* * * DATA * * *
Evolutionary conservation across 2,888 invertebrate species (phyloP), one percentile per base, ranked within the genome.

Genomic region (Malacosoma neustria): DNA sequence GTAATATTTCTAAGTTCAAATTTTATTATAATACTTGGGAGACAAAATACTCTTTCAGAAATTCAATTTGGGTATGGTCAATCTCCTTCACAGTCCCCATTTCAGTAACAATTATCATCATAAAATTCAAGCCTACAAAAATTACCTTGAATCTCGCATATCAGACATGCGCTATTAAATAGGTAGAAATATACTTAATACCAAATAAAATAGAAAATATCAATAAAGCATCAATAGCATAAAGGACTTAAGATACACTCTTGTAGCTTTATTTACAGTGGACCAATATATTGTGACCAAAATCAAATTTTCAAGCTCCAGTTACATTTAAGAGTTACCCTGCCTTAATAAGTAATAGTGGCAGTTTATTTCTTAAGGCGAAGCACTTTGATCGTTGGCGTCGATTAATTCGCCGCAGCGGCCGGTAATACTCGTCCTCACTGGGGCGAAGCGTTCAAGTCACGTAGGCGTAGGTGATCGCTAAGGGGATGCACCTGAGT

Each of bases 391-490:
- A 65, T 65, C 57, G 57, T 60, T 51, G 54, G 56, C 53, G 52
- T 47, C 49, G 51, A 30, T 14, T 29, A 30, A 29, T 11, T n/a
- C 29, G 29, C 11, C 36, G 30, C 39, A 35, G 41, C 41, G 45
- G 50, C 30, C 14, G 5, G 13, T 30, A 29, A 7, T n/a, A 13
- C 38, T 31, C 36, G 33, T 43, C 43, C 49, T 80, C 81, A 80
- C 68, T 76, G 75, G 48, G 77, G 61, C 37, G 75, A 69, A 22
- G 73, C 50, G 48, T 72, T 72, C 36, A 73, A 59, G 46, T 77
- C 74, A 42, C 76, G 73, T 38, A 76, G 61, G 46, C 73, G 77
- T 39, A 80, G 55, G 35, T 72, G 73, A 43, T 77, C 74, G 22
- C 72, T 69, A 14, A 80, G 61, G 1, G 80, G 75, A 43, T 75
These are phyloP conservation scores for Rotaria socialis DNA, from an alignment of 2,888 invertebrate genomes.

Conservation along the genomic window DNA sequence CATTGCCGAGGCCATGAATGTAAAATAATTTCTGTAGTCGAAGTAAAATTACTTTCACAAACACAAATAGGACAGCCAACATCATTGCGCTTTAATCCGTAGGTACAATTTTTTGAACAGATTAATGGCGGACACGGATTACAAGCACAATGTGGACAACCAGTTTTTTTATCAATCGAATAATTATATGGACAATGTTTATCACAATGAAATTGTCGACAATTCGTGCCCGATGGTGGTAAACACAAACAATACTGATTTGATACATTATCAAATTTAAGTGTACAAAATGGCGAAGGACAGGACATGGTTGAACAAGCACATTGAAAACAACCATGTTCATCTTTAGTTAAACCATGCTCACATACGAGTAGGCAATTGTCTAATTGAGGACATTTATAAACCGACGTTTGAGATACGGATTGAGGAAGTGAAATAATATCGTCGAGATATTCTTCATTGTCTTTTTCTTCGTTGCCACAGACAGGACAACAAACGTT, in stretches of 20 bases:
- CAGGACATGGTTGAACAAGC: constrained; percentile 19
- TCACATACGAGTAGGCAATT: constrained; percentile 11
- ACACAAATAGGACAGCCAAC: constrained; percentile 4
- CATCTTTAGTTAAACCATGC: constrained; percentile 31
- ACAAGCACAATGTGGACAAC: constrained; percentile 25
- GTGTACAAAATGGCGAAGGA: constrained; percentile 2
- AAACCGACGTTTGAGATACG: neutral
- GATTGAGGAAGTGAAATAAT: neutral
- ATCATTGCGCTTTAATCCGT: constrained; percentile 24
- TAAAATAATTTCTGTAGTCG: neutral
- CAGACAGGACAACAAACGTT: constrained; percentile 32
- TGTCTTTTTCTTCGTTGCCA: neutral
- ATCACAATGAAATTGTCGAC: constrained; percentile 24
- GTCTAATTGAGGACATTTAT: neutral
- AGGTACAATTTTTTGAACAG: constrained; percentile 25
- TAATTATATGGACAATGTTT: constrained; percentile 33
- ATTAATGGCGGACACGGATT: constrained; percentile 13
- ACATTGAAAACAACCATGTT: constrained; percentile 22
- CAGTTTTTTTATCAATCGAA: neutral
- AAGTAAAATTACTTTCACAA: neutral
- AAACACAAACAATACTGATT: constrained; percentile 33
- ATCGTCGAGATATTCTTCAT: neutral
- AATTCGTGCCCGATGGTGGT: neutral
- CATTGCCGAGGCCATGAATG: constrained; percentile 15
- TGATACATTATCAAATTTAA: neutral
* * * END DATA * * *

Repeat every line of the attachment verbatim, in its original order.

Evolutionary conservation across 2,888 invertebrate species (phyloP), one percentile per base, ranked within the genome.

Genomic region (Malacosoma neustria): DNA sequence GTAATATTTCTAAGTTCAAATTTTATTATAATACTTGGGAGACAAAATACTCTTTCAGAAATTCAATTTGGGTATGGTCAATCTCCTTCACAGTCCCCATTTCAGTAACAATTATCATCATAAAATTCAAGCCTACAAAAATTACCTTGAATCTCGCATATCAGACATGCGCTATTAAATAGGTAGAAATATACTTAATACCAAATAAAATAGAAAATATCAATAAAGCATCAATAGCATAAAGGACTTAAGATACACTCTTGTAGCTTTATTTACAGTGGACCAATATATTGTGACCAAAATCAAATTTTCAAGCTCCAGTTACATTTAAGAGTTACCCTGCCTTAATAAGTAATAGTGGCAGTTTATTTCTTAAGGCGAAGCACTTTGATCGTTGGCGTCGATTAATTCGCCGCAGCGGCCGGTAATACTCGTCCTCACTGGGGCGAAGCGTTCAAGTCACGTAGGCGTAGGTGATCGCTAAGGGGATGCACCTGAGT

Each of bases 391-490:
- A 65, T 65, C 57, G 57, T 60, T 51, G 54, G 56, C 53, G 52
- T 47, C 49, G 51, A 30, T 14, T 29, A 30, A 29, T 11, T n/a
- C 29, G 29, C 11, C 36, G 30, C 39, A 35, G 41, C 41, G 45
- G 50, C 30, C 14, G 5, G 13, T 30, A 29, A 7, T n/a, A 13
- C 38, T 31, C 36, G 33, T 43, C 43, C 49, T 80, C 81, A 80
- C 68, T 76, G 75, G 48, G 77, G 61, C 37, G 75, A 69, A 22
- G 73, C 50, G 48, T 72, T 72, C 36, A 73, A 59, G 46, T 77
- C 74, A 42, C 76, G 73, T 38, A 76, G 61, G 46, C 73, G 77
- T 39, A 80, G 55, G 35, T 72, G 73, A 43, T 77, C 74, G 22
- C 72, T 69, A 14, A 80, G 61, G 1, G 80, G 75, A 43, T 75
These are phyloP conservation scores for Rotaria socialis DNA, from an alignment of 2,888 invertebrate genomes.

Conservation along the genomic window DNA sequence CATTGCCGAGGCCATGAATGTAAAATAATTTCTGTAGTCGAAGTAAAATTACTTTCACAAACACAAATAGGACAGCCAACATCATTGCGCTTTAATCCGTAGGTACAATTTTTTGAACAGATTAATGGCGGACACGGATTACAAGCACAATGTGGACAACCAGTTTTTTTATCAATCGAATAATTATATGGACAATGTTTATCACAATGAAATTGTCGACAATTCGTGCCCGATGGTGGTAAACACAAACAATACTGATTTGATACATTATCAAATTTAAGTGTACAAAATGGCGAAGGACAGGACATGGTTGAACAAGCACATTGAAAACAACCATGTTCATCTTTAGTTAAACCATGCTCACATACGAGTAGGCAATTGTCTAATTGAGGACATTTATAAACCGACGTTTGAGATACGGATTGAGGAAGTGAAATAATATCGTCGAGATATTCTTCATTGTCTTTTTCTTCGTTGCCACAGACAGGACAACAAACGTT, in stretches of 20 bases:
- CAGGACATGGTTGAACAAGC: constrained; percentile 19
- TCACATACGAGTAGGCAATT: constrained; percentile 11
- ACACAAATAGGACAGCCAAC: constrained; percentile 4
- CATCTTTAGTTAAACCATGC: constrained; percentile 31
- ACAAGCACAATGTGGACAAC: constrained; percentile 25
- GTGTACAAAATGGCGAAGGA: constrained; percentile 2
- AAACCGACGTTTGAGATACG: neutral
- GATTGAGGAAGTGAAATAAT: neutral
- ATCATTGCGCTTTAATCCGT: constrained; percentile 24
- TAAAATAATTTCTGTAGTCG: neutral
- CAGACAGGACAACAAACGTT: constrained; percentile 32
- TGTCTTTTTCTTCGTTGCCA: neutral
- ATCACAATGAAATTGTCGAC: constrained; percentile 24
- GTCTAATTGAGGACATTTAT: neutral
- AGGTACAATTTTTTGAACAG: constrained; percentile 25
- TAATTATATGGACAATGTTT: constrained; percentile 33
- ATTAATGGCGGACACGGATT: constrained; percentile 13
- ACATTGAAAACAACCATGTT: constrained; percentile 22
- CAGTTTTTTTATCAATCGAA: neutral
- AAGTAAAATTACTTTCACAA: neutral
- AAACACAAACAATACTGATT: constrained; percentile 33
- ATCGTCGAGATATTCTTCAT: neutral
- AATTCGTGCCCGATGGTGGT: neutral
- CATTGCCGAGGCCATGAATG: constrained; percentile 15
- TGATACATTATCAAATTTAA: neutral